BREWING A PERFECT CUP OF TEA
• Choose a nonporous teacup (ceramic, porcelain, bone china or glass) with a wide rim and a thin lip. An old-fashioned china cup is a perfect choice.
• Start with pure, filtered water, so that the tea doesn’t pick up the taste of the tap. Make sure the teapot is used for brewing tea only, or other flavors might seep through, such as coffee.
• Heat the water to just short of boiling. Generally, green, white and herbal teas need lower-temperature water to bring out their flavors, while black teas can handle the hottest water.
• The perfect measurement of fresh herbs for brewing tea is two to four teaspoons per cup, while dried herbs require one to two teaspoons. Place the herbs in a tea strainer or directly in the water and strain afterwards. If using fresh herbs, press them gently against the side of the pot with a spoon to help release flavor.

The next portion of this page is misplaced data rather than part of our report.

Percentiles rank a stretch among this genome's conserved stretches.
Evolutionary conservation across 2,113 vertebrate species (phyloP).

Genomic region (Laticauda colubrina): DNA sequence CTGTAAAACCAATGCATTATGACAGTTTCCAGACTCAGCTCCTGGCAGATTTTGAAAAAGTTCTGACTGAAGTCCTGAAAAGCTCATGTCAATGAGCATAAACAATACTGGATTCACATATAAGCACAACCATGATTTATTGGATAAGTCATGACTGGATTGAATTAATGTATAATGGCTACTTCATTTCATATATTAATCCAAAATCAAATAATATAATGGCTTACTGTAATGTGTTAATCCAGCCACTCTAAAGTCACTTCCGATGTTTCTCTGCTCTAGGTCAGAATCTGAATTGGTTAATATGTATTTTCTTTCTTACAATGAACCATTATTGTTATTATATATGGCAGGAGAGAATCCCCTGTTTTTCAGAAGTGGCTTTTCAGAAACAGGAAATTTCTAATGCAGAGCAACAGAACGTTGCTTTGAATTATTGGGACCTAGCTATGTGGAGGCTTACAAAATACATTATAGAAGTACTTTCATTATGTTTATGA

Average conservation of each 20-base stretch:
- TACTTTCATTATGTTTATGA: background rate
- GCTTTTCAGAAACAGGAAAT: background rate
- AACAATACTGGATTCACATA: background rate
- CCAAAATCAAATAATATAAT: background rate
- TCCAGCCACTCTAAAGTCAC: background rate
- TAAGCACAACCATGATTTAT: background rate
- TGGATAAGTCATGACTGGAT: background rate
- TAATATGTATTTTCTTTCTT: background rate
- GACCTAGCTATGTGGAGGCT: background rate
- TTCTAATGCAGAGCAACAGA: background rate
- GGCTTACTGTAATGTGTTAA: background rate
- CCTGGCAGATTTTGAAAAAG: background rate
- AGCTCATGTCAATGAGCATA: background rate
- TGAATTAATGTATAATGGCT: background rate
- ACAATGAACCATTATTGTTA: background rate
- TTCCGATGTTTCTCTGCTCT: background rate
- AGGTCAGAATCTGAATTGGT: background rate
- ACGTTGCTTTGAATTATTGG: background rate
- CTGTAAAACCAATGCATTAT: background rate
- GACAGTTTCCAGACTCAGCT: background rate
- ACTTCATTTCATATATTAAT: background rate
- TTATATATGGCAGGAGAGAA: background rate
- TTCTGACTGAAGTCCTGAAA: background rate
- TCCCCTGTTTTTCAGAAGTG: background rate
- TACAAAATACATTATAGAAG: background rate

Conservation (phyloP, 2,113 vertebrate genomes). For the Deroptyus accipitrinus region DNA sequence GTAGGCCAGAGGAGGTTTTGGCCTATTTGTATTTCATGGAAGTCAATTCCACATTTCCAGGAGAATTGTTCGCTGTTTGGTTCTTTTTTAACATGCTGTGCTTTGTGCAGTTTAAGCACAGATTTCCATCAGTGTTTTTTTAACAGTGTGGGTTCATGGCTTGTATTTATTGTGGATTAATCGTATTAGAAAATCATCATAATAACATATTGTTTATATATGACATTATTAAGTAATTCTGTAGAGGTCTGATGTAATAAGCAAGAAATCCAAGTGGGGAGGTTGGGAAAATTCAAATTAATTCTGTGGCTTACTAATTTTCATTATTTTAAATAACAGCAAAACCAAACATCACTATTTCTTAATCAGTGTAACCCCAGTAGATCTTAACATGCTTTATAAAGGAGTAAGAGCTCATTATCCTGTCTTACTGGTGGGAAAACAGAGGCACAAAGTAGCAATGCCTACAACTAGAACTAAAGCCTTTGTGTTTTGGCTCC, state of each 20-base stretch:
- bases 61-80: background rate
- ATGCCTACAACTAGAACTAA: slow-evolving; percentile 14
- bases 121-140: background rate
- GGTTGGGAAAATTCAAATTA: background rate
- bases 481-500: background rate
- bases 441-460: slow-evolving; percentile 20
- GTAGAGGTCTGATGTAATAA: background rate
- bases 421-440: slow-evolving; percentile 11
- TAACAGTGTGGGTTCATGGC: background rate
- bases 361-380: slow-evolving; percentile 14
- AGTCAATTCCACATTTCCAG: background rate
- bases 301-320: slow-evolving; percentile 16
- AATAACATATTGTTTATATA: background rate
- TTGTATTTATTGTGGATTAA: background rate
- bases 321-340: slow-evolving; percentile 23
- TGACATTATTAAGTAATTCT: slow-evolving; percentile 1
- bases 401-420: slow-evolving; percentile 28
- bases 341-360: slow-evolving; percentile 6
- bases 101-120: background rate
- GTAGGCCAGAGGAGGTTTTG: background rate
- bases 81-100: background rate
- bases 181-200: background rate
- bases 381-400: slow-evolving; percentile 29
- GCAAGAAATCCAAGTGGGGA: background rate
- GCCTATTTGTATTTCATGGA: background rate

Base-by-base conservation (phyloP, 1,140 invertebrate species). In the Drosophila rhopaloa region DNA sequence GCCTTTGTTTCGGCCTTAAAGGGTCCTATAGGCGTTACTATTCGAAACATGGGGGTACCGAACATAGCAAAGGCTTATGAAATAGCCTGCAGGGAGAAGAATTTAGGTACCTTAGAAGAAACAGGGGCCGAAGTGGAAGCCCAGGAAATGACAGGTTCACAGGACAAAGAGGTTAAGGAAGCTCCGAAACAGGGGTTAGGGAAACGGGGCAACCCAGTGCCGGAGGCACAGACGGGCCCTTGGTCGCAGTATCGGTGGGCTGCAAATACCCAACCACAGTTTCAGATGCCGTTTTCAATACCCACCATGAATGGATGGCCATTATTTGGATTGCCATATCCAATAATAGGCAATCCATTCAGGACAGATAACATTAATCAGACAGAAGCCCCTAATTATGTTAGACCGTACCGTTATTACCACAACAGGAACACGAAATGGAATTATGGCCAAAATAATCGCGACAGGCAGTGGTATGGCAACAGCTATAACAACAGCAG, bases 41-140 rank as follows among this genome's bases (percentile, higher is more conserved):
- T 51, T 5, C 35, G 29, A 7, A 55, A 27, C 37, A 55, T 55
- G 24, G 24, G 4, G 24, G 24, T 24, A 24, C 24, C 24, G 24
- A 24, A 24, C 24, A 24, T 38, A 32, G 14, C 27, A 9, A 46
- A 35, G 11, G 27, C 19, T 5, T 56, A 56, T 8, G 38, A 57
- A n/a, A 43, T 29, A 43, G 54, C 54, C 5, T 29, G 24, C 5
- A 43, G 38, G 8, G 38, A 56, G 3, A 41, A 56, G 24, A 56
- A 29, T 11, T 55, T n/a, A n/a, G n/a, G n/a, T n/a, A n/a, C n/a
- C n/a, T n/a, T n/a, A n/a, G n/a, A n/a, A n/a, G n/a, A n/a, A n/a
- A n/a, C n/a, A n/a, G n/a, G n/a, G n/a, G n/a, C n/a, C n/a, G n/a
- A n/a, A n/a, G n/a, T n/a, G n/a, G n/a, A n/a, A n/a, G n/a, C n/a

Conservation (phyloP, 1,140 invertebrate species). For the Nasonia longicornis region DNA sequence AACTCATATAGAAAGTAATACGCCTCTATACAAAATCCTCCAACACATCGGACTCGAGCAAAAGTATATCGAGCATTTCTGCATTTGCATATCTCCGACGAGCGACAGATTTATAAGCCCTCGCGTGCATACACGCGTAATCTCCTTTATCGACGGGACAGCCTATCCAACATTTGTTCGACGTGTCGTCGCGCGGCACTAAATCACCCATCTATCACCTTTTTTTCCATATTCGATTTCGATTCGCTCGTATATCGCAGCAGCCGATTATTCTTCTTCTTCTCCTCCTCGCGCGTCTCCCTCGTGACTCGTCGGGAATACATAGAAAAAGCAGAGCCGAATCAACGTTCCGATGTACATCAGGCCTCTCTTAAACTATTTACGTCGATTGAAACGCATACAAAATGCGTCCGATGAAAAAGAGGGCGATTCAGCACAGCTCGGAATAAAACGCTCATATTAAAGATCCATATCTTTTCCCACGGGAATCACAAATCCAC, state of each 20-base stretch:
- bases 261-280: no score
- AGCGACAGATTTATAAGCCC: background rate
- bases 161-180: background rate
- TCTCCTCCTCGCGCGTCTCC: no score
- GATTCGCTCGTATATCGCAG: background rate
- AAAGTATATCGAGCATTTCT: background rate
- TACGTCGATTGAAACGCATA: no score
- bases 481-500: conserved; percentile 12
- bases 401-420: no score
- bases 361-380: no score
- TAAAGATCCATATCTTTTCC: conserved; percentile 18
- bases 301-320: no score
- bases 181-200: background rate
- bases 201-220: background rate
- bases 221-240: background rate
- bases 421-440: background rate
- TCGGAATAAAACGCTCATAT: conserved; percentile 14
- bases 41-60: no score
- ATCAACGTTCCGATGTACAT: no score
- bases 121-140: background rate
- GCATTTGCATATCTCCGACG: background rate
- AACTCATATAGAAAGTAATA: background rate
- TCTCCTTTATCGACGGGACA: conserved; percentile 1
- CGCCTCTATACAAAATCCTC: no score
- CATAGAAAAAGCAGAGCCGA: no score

• Leave the herbs in the water for two to five minutes to allow the tea to steep. Anything longer might produce too strong of a tea, but it all comes down to personal taste. Although black teas darken, herbal teas stay light, so it’s important to watch the clock.
• Be sure to remove the teabag, strainer or fresh herbs before you drink.
• To make iced tea, let the tea cool completely, then add ice.
• Relax and enjoy your fresh cup of tea.